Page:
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Should I Buy Or Sell Kiwi Dollars?

Mary Holm
Mary Holm


I have a HSBC Hong Kong bank account as I have worked overseas for a number of years. I am now back living in New Zealand but still have around $50,000 in this account.

Some weeks ago when the New Zealand dollar against the US dollar was around 51c, I decided to transfer NZ$20,000 to my Hong Kong bank account. Many people were speculating that the New Zealand dollar would drop to 45c or even 40c against the American. Knowing the Hong Kong dollar is pegged against the American dollar, I figured I was on a winner.

The dollar dropped to 49c and I thought it was on its way down. As we all know, it went up and hasn't stopped going up yet. Some are now predicting it will go to 70c against the American dollar.

Would you suggest I withdraw my money from Hong Kong now? Do you think it will actually drop later in the year?


Mary Holm: I don't know. And I don't think anyone else does - clearly including the "many people" you unfortunately listened to.

Of all the financial forecasts - on interest rates or the prices of shares, bonds, currency rates or even classic cars - perhaps the toughest to predict are foreign exchange rates.

A prominent banker once told me he hasn't a clue what will happen to the NZ dollar, but business customers put huge pressure on him to make predictions so they can say, when things go wrong, "I just followed what the bank told me". He does his best, but often it's incorrect.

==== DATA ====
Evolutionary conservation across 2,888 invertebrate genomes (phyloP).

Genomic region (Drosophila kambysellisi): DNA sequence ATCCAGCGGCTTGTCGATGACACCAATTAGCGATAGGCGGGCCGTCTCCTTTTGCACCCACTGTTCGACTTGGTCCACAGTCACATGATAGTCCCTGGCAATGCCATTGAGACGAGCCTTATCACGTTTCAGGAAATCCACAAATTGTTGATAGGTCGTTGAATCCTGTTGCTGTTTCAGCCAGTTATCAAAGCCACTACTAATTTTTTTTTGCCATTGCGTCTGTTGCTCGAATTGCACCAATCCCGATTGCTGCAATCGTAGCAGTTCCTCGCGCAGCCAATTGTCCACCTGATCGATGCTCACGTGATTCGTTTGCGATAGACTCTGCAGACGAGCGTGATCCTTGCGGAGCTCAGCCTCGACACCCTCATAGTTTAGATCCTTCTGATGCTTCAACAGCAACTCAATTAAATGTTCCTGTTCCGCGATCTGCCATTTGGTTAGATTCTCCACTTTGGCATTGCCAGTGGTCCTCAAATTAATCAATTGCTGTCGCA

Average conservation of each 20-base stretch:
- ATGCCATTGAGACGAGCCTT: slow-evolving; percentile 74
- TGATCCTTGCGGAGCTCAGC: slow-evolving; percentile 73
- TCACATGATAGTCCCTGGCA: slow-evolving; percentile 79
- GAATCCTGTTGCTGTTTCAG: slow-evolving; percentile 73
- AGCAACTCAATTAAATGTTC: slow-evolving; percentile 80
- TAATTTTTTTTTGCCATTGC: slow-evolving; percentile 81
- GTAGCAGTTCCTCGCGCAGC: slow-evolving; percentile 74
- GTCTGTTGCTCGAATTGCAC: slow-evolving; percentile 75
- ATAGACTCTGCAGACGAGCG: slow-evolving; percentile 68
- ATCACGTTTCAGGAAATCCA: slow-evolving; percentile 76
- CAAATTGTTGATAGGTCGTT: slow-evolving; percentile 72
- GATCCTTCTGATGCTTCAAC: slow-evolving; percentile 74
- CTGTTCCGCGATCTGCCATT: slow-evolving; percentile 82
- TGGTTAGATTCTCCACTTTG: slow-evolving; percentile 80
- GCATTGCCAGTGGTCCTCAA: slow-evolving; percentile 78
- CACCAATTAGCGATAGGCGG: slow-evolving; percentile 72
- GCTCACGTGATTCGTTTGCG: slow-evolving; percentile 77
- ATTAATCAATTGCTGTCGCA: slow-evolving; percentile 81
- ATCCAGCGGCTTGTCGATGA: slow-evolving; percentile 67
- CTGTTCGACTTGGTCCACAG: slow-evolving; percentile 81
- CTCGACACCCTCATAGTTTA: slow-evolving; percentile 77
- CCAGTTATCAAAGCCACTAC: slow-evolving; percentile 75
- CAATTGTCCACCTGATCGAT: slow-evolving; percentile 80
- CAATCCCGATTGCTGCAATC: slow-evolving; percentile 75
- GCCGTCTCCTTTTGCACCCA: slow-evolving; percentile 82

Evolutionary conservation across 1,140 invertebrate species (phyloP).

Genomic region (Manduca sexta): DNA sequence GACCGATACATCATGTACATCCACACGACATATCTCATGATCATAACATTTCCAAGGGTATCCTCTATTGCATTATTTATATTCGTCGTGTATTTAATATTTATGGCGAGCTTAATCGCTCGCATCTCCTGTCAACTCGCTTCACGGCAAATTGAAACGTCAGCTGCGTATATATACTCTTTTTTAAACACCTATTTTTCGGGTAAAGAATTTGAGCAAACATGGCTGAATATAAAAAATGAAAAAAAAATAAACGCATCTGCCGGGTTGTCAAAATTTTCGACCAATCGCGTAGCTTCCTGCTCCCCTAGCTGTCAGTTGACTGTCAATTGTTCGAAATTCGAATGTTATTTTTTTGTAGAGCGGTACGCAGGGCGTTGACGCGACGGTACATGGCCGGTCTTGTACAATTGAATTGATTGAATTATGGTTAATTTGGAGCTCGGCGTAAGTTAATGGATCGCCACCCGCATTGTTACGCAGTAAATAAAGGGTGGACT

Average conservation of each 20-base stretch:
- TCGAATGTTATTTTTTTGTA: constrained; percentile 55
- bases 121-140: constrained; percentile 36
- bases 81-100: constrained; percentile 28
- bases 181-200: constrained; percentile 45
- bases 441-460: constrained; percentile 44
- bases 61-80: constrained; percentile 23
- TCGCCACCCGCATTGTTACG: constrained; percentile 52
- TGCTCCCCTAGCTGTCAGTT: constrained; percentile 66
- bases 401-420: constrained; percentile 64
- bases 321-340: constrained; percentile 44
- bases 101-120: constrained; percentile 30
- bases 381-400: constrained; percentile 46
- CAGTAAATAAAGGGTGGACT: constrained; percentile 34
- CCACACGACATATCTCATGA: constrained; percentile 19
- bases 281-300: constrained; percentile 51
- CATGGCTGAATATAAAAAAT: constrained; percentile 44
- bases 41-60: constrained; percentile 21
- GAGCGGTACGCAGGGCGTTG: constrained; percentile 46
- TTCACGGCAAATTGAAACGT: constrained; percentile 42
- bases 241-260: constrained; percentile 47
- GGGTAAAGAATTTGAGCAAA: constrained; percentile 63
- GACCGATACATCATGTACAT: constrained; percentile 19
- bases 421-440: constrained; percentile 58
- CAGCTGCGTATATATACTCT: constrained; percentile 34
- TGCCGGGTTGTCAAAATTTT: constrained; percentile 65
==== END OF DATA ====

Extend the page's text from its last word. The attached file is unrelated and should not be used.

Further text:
So what should you do now? I suggest you leave the casino while you've lost only your shirt. Forget about trying to gain from currency movements and think about where you expect to spend your money.

If it's in New Zealand, plan to gradually move the money here - regardless of the foreign exchange rate. You might, for instance, move a quarter now, a quarter in three months, a quarter in six months and a quarter in nine months.

Stick to your schedule, and you'll end up moving at least part of the money at a relatively good time.

Note, though, that if you expect to spend some of the money in Hong Kong or the US, or on imports from those countries, you might be better off leaving that money in Hong Kong. That way, it won't be affected by currency movements either.


Mary Holm is the author of bestselling books on KiwiSaver and personal finance. She is also a highly praised seminar presenter. Her written advice is of a general nature, and she is not responsible for any loss that any reader may suffer from following that advice.     

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